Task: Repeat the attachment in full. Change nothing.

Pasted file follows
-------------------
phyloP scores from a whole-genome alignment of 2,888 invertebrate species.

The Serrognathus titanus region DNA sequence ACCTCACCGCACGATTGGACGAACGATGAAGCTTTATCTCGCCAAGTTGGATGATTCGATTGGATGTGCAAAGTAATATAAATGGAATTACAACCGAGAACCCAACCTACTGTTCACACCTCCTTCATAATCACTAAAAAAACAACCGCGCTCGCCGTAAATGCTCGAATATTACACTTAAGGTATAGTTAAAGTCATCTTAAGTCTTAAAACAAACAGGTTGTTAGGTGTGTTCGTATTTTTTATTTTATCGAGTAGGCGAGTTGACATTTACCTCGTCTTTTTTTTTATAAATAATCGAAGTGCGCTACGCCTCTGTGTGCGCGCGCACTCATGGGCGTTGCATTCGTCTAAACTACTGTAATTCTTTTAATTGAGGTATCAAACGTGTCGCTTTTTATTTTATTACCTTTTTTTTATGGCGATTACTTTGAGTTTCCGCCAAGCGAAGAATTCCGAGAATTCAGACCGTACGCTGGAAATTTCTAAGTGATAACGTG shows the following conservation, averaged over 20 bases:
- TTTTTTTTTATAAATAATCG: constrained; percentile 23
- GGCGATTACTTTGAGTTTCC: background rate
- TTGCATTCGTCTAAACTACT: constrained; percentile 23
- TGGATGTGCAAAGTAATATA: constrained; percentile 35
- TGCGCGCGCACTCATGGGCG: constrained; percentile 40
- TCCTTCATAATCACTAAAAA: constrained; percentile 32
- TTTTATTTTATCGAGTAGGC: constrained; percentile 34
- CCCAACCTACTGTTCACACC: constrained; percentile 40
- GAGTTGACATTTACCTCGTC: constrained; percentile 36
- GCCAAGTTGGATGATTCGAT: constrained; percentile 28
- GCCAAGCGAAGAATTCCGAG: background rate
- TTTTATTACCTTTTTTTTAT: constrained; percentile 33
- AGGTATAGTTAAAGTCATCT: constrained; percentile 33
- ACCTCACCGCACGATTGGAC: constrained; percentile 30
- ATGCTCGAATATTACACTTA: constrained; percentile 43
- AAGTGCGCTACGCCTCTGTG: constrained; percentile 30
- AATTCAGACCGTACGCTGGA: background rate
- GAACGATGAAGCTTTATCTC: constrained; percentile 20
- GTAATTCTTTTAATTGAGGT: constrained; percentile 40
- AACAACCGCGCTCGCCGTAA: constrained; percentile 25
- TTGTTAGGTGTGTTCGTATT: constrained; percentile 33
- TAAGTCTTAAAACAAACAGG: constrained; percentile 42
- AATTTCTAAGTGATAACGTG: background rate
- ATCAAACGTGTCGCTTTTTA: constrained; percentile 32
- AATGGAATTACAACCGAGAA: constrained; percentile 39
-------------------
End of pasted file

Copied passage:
phyloP scores from a whole-genome alignment of 2,888 invertebrate species.

The Serrognathus titanus region DNA sequence ACCTCACCGCACGATTGGACGAACGATGAAGCTTTATCTCGCCAAGTTGGATGATTCGATTGGATGTGCAAAGTAATATAAATGGAATTACAACCGAGAACCCAACCTACTGTTCACACCTCCTTCATAATCACTAAAAAAACAACCGCGCTCGCCGTAAATGCTCGAATATTACACTTAAGGTATAGTTAAAGTCATCTTAAGTCTTAAAACAAACAGGTTGTTAGGTGTGTTCGTATTTTTTATTTTATCGAGTAGGCGAGTTGACATTTACCTCGTCTTTTTTTTTATAAATAATCGAAGTGCGCTACGCCTCTGTGTGCGCGCGCACTCATGGGCGTTGCATTCGTCTAAACTACTGTAATTCTTTTAATTGAGGTATCAAACGTGTCGCTTTTTATTTTATTACCTTTTTTTTATGGCGATTACTTTGAGTTTCCGCCAAGCGAAGAATTCCGAGAATTCAGACCGTACGCTGGAAATTTCTAAGTGATAACGTG shows the following conservation, averaged over 20 bases:
- TTTTTTTTTATAAATAATCG: constrained; percentile 23
- GGCGATTACTTTGAGTTTCC: background rate
- TTGCATTCGTCTAAACTACT: constrained; percentile 23
- TGGATGTGCAAAGTAATATA: constrained; percentile 35
- TGCGCGCGCACTCATGGGCG: constrained; percentile 40
- TCCTTCATAATCACTAAAAA: constrained; percentile 32
- TTTTATTTTATCGAGTAGGC: constrained; percentile 34
- CCCAACCTACTGTTCACACC: constrained; percentile 40
- GAGTTGACATTTACCTCGTC: constrained; percentile 36
- GCCAAGTTGGATGATTCGAT: constrained; percentile 28
- GCCAAGCGAAGAATTCCGAG: background rate
- TTTTATTACCTTTTTTTTAT: constrained; percentile 33
- AGGTATAGTTAAAGTCATCT: constrained; percentile 33
- ACCTCACCGCACGATTGGAC: constrained; percentile 30
- ATGCTCGAATATTACACTTA: constrained; percentile 43
- AAGTGCGCTACGCCTCTGTG: constrained; percentile 30
- AATTCAGACCGTACGCTGGA: background rate
- GAACGATGAAGCTTTATCTC: constrained; percentile 20
- GTAATTCTTTTAATTGAGGT: constrained; percentile 40
- AACAACCGCGCTCGCCGTAA: constrained; percentile 25
- TTGTTAGGTGTGTTCGTATT: constrained; percentile 33
- TAAGTCTTAAAACAAACAGG: constrained; percentile 42
- AATTTCTAAGTGATAACGTG: background rate
- ATCAAACGTGTCGCTTTTTA: constrained; percentile 32
- AATGGAATTACAACCGAGAA: constrained; percentile 39